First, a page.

BBC’s Panorama’s ‘Britain’s Cancer Crisis’ conveyed eloquently the most powerful of messages to the country’s leaders. We have a cancer crisis – do something about it. There is, of course, recognition from politicians, civil servants and senior figures in healthcare that the COVID-19 pandemic had an impact on cancer services.

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Leaders: Listen to the patients – the voice in the choice

Leaders: Listen to the patients – the voice in the choice

The harrowing stories from cancer patients featured on BBC’s Panorama’s ‘Britain’s Cancer Crisis’ conveyed eloquently the most powerful of messages to the country’s leaders. We have a cancer crisis – do something about it. There is, of course, recognition from politicians, civil servants and senior figures in healthcare that the COVID-19 pandemic had an impact on cancer services.

There is, of course, recognition from politicians, civil servants and senior figures in healthcare that the COVID-19 pandemic had an impact on cancer services.

There are, indeed, great minds being applied to working out the solution. A solution there needs to be - and fast - as tens of thousands of people could die because their treatment has either not been diagnosed quickly enough or their treatment has had to be delayed. It is a monumental problem and one thing is certain; while bureaucracy works slowly, cancer doesn’t wait.

There is no shortage of good intention from political leadership or those charged with running the healthcare system. But, as those patients on Panorama made abundantly clear, it’s action that is needed now – not words nor ‘signals’.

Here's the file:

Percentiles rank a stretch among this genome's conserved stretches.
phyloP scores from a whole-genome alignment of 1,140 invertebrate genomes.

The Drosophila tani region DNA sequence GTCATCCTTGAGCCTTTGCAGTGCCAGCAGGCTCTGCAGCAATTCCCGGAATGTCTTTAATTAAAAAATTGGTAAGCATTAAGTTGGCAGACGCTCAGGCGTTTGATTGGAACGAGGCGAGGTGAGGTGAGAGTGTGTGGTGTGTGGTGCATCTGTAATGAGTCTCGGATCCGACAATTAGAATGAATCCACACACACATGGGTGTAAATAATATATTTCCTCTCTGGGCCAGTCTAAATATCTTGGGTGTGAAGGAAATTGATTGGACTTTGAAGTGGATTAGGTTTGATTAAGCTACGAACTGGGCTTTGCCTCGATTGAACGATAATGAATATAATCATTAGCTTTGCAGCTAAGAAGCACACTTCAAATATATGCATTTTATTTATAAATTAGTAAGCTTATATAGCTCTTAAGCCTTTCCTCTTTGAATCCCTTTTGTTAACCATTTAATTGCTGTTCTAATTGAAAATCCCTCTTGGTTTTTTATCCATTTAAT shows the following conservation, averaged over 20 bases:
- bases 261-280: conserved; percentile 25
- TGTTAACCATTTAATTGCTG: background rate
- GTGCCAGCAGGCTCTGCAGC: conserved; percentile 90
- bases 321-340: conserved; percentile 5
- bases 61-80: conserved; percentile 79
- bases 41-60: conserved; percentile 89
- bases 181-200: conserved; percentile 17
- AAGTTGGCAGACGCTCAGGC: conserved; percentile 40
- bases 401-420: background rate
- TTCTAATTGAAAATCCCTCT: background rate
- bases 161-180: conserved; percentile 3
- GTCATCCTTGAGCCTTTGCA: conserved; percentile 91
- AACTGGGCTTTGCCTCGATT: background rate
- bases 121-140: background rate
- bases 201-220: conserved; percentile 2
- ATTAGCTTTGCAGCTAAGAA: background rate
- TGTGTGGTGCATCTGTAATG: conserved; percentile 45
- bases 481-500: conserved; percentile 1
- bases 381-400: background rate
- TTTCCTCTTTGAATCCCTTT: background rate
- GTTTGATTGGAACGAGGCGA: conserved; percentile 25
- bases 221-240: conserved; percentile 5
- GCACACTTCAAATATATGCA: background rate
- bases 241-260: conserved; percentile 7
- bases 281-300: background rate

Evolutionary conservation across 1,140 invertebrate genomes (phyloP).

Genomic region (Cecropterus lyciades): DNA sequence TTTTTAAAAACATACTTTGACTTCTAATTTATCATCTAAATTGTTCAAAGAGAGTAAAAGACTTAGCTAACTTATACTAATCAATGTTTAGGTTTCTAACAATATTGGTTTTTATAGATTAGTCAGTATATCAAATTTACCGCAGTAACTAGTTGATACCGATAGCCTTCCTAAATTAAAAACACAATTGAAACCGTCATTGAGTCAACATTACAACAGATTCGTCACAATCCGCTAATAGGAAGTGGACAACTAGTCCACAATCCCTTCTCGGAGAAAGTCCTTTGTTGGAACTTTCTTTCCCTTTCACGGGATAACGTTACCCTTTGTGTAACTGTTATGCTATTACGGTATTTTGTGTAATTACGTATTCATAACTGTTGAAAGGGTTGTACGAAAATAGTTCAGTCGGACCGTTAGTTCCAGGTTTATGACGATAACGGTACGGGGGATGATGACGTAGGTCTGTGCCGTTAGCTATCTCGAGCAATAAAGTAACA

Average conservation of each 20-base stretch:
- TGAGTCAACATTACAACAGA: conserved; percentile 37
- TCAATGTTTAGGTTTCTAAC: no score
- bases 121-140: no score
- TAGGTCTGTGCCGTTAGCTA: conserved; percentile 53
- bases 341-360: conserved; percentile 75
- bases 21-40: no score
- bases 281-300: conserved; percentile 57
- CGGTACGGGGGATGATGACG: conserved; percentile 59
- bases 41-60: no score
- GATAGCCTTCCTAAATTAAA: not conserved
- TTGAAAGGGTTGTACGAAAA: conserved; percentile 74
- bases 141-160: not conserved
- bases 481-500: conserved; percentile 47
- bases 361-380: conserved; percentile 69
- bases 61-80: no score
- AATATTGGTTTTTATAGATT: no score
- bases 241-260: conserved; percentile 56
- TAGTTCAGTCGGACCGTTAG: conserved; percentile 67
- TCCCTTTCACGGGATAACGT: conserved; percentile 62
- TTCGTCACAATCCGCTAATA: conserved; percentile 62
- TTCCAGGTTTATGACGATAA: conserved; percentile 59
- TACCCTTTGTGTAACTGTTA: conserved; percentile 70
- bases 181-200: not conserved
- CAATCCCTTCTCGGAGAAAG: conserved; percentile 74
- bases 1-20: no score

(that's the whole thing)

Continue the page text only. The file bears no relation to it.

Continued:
Clearing the backlog of delayed appointments and operations will require a massive effort and that will mean offering services seven days a week in the NHS and way beyond what used to be ‘normal service’. It is a challenge that the UK should meet successfully.

In the earlier stages of the pandemic, a great cry went up from government for NHS Trusts to involve the independent sector to alleviate the burden on the NHS. It was clear then that one area where that could be particularly useful would be to use independent healthcare providers to support the NHS with diagnostic and out-patient services.

At Rutherford, we have done that at our centre in Wales. Before the pandemic, we provided – and still do – chemotherapy treatment for NHS patients in Northumbria.

Only last week we signed a contract with Somerset NHS Foundation Trust to build a new diagnostic facility in Taunton and we hope to establish further facilities in partnerships with Trusts in other parts of the country.

Of course, critics of the independent sector will say this is about commercialisation and profit. We say it is about ensuring that patients have access to treatment when they need it.

I’ve never met a patient who did not want treatment as soon as is humanly possible. The humane thing to do is to meet that demand – wherever it is needed and partnership and collaboration is an obvious and constructive route to take. Just listen to the patients, the most important voice in the choice.

By Mike Moran, chief executive officer, Rutherford Health.